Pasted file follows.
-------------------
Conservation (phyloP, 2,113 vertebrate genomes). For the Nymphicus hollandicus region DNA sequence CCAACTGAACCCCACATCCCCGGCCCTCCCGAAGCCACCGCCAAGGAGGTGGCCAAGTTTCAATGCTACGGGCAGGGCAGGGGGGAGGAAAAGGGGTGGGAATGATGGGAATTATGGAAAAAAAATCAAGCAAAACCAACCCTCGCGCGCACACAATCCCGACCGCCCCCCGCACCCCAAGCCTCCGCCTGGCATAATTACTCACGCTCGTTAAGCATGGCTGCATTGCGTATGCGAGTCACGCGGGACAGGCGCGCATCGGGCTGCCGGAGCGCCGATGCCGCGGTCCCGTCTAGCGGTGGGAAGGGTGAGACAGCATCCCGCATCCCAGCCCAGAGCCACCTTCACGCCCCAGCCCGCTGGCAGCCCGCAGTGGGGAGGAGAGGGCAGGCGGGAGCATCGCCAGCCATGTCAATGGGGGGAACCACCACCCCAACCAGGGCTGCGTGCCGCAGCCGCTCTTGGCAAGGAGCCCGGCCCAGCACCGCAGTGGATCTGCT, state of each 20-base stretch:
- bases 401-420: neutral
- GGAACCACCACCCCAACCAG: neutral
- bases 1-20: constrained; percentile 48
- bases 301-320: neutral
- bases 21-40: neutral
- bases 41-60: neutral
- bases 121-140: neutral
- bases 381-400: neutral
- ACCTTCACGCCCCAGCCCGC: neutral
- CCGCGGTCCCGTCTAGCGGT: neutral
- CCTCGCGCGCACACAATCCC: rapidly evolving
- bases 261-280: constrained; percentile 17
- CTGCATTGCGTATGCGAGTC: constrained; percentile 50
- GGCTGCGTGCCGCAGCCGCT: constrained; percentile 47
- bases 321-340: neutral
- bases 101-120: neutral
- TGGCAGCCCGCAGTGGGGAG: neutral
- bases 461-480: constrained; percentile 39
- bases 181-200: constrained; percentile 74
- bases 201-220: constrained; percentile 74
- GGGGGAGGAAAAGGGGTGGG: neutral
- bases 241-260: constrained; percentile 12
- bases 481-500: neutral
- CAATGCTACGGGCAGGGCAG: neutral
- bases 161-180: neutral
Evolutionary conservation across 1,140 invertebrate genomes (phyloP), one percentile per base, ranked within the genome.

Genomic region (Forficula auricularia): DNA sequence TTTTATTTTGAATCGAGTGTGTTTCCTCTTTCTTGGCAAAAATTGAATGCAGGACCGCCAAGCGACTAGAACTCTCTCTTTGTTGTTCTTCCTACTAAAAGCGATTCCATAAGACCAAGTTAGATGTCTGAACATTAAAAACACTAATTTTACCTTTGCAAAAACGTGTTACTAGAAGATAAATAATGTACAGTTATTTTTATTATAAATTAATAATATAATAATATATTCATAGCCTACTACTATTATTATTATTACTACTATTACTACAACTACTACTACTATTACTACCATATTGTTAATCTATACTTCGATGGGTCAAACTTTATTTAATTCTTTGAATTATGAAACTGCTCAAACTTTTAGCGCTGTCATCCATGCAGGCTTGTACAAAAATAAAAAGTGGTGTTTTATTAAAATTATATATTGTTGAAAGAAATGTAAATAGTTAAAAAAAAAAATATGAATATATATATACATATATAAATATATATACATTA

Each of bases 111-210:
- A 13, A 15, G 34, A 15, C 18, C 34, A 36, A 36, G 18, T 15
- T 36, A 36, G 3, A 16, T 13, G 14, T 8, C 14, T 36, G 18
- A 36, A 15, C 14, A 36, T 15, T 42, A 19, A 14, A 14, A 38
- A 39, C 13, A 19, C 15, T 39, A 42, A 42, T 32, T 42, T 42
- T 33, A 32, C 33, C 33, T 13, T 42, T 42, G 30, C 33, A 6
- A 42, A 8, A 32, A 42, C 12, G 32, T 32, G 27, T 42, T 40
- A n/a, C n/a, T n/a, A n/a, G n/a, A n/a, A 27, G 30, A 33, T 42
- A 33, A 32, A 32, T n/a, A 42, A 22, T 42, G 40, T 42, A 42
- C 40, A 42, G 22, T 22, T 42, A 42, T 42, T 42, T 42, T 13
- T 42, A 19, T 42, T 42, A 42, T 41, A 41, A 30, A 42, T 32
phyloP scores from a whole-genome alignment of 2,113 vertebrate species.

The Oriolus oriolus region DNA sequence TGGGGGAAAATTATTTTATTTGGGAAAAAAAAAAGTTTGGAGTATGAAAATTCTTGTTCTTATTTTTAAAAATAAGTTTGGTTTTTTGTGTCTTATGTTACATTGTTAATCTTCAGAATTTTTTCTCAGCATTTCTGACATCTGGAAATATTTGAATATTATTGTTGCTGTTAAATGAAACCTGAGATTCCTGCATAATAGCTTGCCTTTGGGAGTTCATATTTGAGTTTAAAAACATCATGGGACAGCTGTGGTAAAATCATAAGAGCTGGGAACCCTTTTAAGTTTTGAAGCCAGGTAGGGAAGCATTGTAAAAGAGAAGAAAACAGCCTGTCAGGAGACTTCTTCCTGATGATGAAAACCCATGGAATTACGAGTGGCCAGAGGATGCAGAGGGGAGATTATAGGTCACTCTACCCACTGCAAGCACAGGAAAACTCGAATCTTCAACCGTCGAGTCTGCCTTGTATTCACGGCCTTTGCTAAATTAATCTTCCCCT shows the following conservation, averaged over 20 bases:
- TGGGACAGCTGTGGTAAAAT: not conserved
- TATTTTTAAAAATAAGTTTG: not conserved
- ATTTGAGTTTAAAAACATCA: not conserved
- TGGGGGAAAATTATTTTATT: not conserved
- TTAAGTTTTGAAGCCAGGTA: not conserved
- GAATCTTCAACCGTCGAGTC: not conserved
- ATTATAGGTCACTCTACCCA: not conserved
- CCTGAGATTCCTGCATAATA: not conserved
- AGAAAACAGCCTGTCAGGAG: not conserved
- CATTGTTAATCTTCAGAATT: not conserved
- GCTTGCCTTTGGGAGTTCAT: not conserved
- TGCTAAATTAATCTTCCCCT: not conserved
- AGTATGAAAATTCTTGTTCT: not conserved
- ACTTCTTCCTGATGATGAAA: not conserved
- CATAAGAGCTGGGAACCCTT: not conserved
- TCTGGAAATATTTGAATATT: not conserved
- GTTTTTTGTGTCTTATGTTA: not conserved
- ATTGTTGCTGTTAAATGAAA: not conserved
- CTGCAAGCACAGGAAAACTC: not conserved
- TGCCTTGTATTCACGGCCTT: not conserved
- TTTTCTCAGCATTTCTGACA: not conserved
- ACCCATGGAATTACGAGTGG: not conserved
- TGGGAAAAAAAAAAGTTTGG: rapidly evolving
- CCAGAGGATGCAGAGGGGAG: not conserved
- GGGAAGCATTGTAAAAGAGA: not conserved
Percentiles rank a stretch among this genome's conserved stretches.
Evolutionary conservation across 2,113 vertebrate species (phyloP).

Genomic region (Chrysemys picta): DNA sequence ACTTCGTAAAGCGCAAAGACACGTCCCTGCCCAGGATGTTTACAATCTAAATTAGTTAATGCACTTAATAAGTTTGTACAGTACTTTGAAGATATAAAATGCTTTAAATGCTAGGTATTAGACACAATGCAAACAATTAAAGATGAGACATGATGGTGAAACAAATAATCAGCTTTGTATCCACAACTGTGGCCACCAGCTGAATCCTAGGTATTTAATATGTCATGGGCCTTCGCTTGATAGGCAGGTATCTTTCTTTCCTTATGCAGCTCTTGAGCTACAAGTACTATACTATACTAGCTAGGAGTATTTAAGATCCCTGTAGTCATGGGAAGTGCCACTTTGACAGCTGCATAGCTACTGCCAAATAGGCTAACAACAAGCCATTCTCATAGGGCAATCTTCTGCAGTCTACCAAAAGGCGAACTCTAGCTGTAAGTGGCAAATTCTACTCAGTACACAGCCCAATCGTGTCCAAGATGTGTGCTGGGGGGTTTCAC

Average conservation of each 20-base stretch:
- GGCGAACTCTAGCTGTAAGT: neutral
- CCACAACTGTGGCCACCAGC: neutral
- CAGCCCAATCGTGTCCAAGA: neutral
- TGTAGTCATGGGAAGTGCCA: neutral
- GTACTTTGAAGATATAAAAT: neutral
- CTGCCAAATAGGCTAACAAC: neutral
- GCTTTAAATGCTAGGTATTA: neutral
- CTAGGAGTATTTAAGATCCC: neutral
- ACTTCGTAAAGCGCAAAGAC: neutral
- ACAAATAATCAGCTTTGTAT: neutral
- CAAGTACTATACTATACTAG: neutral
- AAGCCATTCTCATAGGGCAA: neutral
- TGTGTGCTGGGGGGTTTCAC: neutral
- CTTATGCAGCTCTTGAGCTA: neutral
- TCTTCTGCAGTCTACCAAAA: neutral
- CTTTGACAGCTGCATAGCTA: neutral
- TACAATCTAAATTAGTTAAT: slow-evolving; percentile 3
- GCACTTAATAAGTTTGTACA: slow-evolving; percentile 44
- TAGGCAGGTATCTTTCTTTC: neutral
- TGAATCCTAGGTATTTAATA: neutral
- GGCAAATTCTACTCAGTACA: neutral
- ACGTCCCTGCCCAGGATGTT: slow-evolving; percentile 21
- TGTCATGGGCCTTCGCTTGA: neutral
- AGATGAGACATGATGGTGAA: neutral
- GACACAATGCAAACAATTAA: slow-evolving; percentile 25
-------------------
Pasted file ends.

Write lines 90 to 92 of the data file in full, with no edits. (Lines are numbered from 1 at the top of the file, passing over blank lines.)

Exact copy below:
- TGAATCCTAGGTATTTAATA: neutral
- GGCAAATTCTACTCAGTACA: neutral
- ACGTCCCTGCCCAGGATGTT: slow-evolving; percentile 21